How does DC differ from AP (Advanced Placement) classes?
Both types of courses are taught at the rigorous and demanding college level. DC course curriculum is driven by EPCC; AP course curriculum is determined by the College Board.
In a DC class you get college credit immediately upon successful completion of the course (final course grade of "C" or higher), as you are actually enrolled in college. Having said that though, it is crucial to strive for an "A" or "B" in the course, as your grade will be reflected on your college transcript (whether pass or fail)! Whether or if any other college/university accepts the college "credit" is subject to that school of higher learning's individual criteria; it is best to directly contact the college/university you plan to attend, for guidance. The state of Texas however, uses a common numbering system, and you can access an equivalency guide for Texas based college/universities by visiting this website: http://www.tccns.org/.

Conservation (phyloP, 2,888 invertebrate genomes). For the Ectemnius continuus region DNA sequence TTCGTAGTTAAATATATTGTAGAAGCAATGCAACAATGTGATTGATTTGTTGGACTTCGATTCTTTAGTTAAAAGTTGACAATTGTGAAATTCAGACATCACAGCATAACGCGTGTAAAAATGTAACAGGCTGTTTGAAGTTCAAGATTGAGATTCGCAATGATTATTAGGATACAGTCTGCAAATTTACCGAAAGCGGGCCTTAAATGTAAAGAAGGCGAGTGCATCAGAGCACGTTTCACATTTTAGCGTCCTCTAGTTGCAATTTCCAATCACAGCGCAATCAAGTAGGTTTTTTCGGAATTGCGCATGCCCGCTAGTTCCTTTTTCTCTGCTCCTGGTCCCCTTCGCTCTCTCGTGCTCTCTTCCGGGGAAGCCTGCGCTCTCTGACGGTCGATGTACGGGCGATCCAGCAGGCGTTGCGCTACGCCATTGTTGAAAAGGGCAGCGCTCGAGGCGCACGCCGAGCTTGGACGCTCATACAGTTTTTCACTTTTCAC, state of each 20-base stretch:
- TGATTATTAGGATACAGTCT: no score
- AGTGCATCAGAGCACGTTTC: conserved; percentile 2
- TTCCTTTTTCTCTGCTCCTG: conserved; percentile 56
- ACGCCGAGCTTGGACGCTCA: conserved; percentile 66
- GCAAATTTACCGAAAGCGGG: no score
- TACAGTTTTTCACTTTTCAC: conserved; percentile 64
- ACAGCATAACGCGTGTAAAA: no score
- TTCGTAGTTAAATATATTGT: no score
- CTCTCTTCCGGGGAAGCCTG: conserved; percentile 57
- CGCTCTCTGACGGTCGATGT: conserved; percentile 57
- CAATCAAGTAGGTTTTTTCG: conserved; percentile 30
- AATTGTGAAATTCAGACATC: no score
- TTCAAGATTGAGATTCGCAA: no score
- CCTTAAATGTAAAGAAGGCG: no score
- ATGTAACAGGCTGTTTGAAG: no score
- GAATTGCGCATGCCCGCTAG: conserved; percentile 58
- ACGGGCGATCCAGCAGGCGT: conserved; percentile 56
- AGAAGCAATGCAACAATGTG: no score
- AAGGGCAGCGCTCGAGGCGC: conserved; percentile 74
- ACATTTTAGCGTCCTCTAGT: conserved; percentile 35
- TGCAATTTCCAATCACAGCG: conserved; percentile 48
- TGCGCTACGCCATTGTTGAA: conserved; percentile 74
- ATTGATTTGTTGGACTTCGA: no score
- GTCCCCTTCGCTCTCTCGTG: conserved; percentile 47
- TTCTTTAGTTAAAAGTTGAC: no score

In an AP course, you must pass the end-of-course/AP exam to be eligible to apply for college credit (regardless of your final grade in the course), once you graduate from high school. Usually, a student who took an AP course while in high school and passed the end-of-course/AP exam must "petition" the college after attending one semester to accept the AP course as college credit. Additionally, only scores of 3 or higher on the AP test are generally utilized for college credit (AP score requirements are specific to each college/university).
DC courses are taught by EPCC faculty who hold at least a master's degree with a minimum of 18 graduate-level hours in the subject he/she teaches. AP courses are generally taught by teachers who have attended training regarding the test curriculum, but College Board actually does not require that teachers be AP trained.